CAS SEE Weekly Seminars with Guests – Adriana Cavarero

On May 21st, 2020 at 10 AM we held our first “CAS SEE Weekly Seminar with Guests”, where we welcomed Adriana Cavarero who spoke about her latest work “Resurging Democracy”.

The Italian philosopher Adriana Cavarero is among the most influential feminist theorists in the international debate. Her latest book “Democrazia sorgiva. Note sul pensiero politico di Hannah Arendt” (Raffaello Cortina, 2019) draws the attention on the crucial notion of democracy, entering in a debate with several scholars, such as Zola, Canetti, Pasternak, and, particularly, Arendt. Using Arendt’s philosophical vocabulary, Cavarero identifies democracy as the primal experience of politics itself: “common space of mutual appearance where a plurality of unique human beings acts in concert”. Cavarero’s idea of democracy as a “source”, an “origin”, differs from Arendt’s account of vita activa, as it is grounded on the bodily presence of political subjects who depend on material facilities and on the reciprocal support of other subjects.

In the current times of populist politics, is there any room left for a truly democratic experience of political participation (the Arendtian “public happiness”)? Cavarero revisits several philosophical interpretations, interrogating democracy in light of recent political events and discussing also contemporary issues such as the idea of digital democracy.

 

The following extracts from the seminar were noted by our communications interns, Magdalini Spyridon, and Eleni Maria Sifaki, University of Crete.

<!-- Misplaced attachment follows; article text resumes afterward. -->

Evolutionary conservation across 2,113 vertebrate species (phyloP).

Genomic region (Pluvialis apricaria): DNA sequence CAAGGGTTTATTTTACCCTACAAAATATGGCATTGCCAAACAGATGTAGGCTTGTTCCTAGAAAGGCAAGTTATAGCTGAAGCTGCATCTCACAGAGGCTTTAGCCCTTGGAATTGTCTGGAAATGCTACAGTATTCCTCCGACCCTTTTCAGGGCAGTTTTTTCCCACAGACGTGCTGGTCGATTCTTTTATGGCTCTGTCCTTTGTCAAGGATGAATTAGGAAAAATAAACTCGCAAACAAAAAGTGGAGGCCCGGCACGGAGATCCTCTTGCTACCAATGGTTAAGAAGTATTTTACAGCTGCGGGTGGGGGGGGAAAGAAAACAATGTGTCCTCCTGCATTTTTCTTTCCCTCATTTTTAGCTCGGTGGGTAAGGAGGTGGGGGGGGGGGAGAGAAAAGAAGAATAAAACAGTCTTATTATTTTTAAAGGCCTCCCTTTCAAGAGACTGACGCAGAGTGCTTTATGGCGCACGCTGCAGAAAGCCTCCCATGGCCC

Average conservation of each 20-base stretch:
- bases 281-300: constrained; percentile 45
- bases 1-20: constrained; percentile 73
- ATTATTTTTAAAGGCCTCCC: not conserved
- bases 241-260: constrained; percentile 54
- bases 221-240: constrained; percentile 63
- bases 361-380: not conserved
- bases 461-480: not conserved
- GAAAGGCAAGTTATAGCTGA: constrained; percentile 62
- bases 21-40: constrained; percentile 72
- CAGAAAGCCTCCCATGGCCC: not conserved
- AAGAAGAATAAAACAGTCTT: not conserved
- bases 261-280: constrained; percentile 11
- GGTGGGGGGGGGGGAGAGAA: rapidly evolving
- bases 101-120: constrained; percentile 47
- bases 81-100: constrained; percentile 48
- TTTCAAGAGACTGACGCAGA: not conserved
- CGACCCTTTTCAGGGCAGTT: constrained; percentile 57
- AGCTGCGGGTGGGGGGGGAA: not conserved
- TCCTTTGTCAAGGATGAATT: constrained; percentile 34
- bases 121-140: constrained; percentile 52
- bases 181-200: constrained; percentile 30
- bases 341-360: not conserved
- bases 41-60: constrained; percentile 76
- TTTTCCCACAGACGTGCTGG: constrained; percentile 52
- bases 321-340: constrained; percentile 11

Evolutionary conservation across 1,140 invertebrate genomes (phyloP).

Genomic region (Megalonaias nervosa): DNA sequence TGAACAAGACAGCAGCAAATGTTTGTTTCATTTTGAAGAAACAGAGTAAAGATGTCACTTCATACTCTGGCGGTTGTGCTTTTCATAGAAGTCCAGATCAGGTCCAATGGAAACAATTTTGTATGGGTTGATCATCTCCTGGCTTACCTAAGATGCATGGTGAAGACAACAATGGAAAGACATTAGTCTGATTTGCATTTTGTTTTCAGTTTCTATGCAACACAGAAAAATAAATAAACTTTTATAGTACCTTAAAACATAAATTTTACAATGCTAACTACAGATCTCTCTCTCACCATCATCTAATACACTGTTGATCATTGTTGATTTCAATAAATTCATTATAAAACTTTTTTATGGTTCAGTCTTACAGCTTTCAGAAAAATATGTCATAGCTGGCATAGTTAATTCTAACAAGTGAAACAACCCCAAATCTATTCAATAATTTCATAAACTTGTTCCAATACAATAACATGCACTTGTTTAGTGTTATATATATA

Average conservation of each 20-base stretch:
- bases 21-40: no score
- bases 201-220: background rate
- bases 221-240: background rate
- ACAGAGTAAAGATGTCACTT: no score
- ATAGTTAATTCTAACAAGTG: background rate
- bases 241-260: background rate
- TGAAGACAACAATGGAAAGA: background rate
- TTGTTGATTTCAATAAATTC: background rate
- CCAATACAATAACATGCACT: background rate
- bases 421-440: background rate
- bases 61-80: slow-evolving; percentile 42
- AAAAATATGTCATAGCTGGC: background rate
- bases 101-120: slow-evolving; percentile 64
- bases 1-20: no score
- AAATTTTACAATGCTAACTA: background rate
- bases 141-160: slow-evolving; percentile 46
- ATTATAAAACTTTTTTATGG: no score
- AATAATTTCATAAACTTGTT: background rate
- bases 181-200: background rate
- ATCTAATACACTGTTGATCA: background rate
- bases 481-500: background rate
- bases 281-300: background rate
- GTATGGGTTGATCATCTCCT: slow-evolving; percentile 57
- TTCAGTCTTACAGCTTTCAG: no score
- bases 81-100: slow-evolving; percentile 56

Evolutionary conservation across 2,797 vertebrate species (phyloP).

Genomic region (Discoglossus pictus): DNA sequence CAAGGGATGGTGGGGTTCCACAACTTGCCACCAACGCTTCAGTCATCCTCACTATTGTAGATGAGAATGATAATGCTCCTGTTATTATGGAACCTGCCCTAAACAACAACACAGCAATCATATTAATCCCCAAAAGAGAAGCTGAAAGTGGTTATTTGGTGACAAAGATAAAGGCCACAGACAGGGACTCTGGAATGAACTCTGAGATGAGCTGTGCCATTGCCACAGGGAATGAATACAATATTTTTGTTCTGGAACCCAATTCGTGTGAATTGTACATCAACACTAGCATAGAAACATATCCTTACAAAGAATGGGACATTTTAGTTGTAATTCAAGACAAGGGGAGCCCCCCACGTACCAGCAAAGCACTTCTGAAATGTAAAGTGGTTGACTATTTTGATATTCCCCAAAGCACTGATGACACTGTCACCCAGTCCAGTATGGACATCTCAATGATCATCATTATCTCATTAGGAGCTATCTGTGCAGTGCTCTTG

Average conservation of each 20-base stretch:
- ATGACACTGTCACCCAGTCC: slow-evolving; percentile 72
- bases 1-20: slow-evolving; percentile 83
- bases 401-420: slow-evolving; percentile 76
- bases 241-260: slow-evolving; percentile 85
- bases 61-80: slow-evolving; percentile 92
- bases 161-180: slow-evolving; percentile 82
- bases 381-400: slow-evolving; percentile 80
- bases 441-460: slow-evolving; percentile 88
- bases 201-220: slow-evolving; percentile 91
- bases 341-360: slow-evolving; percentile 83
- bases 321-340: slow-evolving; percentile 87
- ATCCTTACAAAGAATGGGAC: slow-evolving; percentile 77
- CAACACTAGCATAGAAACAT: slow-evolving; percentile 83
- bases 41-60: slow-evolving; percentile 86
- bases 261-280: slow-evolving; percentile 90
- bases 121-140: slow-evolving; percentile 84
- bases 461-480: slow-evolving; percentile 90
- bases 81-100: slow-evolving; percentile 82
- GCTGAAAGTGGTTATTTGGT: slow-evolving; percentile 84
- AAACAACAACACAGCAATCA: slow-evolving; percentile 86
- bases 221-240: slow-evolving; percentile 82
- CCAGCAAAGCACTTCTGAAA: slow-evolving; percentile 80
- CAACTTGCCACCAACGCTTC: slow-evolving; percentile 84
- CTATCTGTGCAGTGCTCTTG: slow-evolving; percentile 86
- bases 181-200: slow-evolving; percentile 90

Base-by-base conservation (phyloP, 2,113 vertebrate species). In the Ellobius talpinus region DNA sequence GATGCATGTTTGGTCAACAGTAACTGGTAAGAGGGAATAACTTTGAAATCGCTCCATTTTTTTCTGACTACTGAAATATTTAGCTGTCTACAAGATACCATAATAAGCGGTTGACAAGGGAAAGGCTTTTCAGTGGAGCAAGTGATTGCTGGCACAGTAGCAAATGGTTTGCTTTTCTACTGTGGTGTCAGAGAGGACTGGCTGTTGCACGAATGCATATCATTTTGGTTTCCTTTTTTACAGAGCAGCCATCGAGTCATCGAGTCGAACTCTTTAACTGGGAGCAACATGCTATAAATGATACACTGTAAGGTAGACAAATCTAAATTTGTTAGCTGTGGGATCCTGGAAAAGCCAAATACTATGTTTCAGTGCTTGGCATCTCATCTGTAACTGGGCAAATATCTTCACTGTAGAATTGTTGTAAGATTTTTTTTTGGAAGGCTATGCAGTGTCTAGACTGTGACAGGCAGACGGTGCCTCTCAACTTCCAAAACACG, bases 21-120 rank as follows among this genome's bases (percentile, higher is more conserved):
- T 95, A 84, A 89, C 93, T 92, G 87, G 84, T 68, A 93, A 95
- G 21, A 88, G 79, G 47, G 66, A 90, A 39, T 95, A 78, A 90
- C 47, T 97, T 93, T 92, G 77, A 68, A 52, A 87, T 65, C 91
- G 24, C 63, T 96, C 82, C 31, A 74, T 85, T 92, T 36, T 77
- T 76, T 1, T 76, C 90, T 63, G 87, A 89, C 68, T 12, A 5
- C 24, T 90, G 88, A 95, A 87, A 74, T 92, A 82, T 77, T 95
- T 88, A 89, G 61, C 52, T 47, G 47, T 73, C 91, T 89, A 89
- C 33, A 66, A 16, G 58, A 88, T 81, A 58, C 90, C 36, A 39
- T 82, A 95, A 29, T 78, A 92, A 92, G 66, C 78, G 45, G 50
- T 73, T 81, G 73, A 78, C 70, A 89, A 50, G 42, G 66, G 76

• Cavarero is an advocate of Hannah Arendt’s notion of democracy. Democracy is for her a procedure which can take place in the physical social space where every human being can express her/his uniqueness.
  • Another point discussed at the seminar was the notion of “felicita” or “felicity” which happens when we participate in collective actions and events like uprisings or demonstrations. Cavarero describes active participation as a truly bodily experience instead of the representation which is the most dominant political action and choice. This feeling of happiness is connected with natality, (re)birth, of creating something new from scratch.
  • For Cavarero, “Democrazia Sorgiva” or “Spring Democracy” is a concept correlated with the feelings of growing and blossoming. In this sense, the social space is fertile enough to bring new hopes and possibilities for our future. Her term “Pluryphony” is the way of collectively undertaking the performative exercise of politics.
  • Using Hannah Arendt’s quote “Public space is a space of appearance”, Adriana Cavarero stresses out the public space as essential because there, the development of democracy will take place in a vocative, bodily and emotional way.

 

Watch the CAS SEE Seminar with Adriana Cavarero: